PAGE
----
HOWEVER, A STRONG DISSENTING OPINION WAS FILED. The dissenting judge noted that the trial judge clearly did not contemplate barring the patient from refiling her medical malpractice suit when it dismissed her lawsuit "without prejudice." The dissenting judge indicated that, in his opinion, the trial judge was aware of the potential problem. The dissenting judge opined that we were left to speculate about whether the trial judge would have dismissed the lawsuit "without prejudice" in the first place, if he had the slightest thought that the dismissal would result in a final and irreversible outcome of the patient's suit without regard to the merits of the case itself. The dissenting judge noted that "Fairness" was explicitly mentioned by the trial judge as a consideration with respect to the granting of the dismissal of the case. Since the dismissal had the effect of being with prejudice, the dissenting judge concluded that the appellate court had the responsibility to evaluate the case as if the trial court had dismissed the case with prejudice. Given that frame of reference, the dissenting judge stated that he would sustain the patient's assignment of error, noting that the patient had difficulty in acquiring experts but did ultimately acquire the necessary experts to support her claim for medical negligence. The record revealed that the appropriate reports were provided. The dissenting judge concluded that it was an abuse of discretion to dismiss the lawsuit. Thompson v. Ohio State Hospital, 2007 Ohio 4668 -OH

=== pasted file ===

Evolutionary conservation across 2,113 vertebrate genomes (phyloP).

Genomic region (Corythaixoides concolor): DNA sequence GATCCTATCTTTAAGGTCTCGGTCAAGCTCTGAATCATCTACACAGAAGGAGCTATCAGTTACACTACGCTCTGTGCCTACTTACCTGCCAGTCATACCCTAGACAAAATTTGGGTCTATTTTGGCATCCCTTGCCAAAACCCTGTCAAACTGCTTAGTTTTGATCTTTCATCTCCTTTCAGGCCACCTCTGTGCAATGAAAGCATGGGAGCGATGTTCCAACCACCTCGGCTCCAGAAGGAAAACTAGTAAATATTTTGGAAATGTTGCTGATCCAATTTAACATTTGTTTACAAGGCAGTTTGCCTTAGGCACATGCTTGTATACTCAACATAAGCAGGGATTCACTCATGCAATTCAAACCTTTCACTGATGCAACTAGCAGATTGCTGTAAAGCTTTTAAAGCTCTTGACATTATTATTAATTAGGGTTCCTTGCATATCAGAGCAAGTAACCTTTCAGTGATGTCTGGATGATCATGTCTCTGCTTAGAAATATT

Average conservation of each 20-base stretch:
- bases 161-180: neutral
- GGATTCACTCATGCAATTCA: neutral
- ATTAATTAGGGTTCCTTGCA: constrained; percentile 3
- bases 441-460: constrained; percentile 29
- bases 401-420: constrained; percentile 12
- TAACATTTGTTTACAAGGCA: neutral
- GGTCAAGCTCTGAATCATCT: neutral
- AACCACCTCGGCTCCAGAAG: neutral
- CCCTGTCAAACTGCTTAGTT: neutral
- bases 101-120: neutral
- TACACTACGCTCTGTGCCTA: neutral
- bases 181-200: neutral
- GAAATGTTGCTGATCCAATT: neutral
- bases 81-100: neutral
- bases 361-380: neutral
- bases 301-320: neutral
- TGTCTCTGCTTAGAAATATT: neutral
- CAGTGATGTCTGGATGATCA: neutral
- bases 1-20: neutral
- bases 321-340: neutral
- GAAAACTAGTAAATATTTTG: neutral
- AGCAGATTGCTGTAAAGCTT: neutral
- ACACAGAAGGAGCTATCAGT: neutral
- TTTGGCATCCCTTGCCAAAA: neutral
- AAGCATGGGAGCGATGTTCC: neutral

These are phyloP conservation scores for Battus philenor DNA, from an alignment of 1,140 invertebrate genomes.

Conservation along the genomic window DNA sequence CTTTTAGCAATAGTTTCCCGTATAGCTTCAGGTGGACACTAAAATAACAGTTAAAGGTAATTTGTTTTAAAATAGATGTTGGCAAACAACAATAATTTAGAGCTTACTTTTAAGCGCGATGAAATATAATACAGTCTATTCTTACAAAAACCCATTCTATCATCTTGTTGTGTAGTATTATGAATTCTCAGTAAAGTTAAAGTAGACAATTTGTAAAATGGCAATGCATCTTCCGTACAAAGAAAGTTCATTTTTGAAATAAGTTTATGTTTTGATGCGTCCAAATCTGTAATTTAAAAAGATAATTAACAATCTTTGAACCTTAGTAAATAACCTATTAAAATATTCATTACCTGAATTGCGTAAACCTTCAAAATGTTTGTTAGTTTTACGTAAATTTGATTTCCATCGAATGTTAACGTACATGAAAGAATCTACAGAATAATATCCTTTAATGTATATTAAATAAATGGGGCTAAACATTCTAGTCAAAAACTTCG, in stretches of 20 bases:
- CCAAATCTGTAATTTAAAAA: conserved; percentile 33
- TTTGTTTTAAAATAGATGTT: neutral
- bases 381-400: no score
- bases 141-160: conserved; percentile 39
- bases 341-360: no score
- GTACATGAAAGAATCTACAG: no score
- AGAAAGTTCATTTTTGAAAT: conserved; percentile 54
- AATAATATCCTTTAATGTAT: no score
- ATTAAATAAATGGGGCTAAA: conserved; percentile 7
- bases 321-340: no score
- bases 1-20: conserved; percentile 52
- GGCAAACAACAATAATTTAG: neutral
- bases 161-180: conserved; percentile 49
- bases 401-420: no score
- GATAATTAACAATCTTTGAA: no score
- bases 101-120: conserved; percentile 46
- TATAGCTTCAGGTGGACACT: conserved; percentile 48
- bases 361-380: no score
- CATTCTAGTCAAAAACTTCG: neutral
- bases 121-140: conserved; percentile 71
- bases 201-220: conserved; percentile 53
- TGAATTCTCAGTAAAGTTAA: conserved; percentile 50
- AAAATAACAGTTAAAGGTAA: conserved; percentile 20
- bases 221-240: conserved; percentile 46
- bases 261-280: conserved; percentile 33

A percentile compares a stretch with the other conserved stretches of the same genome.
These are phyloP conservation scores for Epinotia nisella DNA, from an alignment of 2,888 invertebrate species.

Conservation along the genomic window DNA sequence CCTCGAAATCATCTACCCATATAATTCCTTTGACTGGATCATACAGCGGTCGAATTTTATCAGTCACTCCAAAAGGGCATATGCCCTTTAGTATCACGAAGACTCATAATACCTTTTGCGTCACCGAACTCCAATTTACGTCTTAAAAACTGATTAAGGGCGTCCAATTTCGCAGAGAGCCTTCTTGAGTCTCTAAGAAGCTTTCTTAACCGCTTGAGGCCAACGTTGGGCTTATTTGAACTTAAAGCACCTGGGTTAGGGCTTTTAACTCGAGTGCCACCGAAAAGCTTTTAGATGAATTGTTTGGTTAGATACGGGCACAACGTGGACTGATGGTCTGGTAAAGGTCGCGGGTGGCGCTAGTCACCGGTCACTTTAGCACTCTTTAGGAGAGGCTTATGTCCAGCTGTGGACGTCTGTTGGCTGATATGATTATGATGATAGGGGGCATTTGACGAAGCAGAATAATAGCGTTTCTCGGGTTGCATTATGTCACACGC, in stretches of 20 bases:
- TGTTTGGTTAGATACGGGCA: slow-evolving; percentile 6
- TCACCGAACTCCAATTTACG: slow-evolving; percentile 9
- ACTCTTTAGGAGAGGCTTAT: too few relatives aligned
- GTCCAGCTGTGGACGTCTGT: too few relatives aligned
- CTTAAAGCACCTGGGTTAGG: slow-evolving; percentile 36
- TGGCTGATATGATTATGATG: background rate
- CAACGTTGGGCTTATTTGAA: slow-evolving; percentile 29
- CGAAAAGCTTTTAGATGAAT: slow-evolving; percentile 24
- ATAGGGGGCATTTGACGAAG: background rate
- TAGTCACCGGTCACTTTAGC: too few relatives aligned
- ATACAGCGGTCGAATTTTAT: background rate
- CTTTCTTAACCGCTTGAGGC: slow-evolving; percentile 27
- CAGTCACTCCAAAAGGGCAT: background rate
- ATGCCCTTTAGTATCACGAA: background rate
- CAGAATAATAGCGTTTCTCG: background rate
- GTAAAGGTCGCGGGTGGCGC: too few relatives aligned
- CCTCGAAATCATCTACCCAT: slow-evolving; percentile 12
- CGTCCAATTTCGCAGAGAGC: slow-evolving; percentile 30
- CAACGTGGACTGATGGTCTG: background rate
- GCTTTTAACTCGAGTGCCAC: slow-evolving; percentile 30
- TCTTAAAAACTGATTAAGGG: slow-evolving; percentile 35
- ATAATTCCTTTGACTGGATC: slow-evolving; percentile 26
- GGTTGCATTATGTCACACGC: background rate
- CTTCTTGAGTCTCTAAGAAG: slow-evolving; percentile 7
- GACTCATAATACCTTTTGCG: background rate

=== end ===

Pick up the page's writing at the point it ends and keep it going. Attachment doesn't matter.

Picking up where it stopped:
Meet the Editor & Publisher: A. David Tammelleo, JD, is a nationally recognized authority on health care law. Practicing law for over 40 years, he concentrates in health care law with the Rhode Island firm of A. David Tammelleo & Associates. He has presented seminars on medical, nursing and hospital law throught the United States. In addtion to his writings as Editor or Medical Law's, Nursing Law's & Hospital Law's Regan Reports, his legal articles have been published in the most prestigious health law journals. A prolific writer, his thousands of articles, as well as his achievements as an attorney and lecturer, have won him recognition in Martindale-Hubbell's Bar Register of Preeminent Lawyers, Marquis Who's Who in American Law, Who's Who in America and Who's Who in the World.
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Title Annotation:medical malpractice
Author:Tammelleo, A. David
Publication:Hospital Law's Regan Report
Geographic Code:1USA
Date:Sep 1, 2007
Previous Article:Limitations starts to run when pt. 'knows' or 'should know'.
Next Article:Summary judgment for intentional infliction of emotional harm.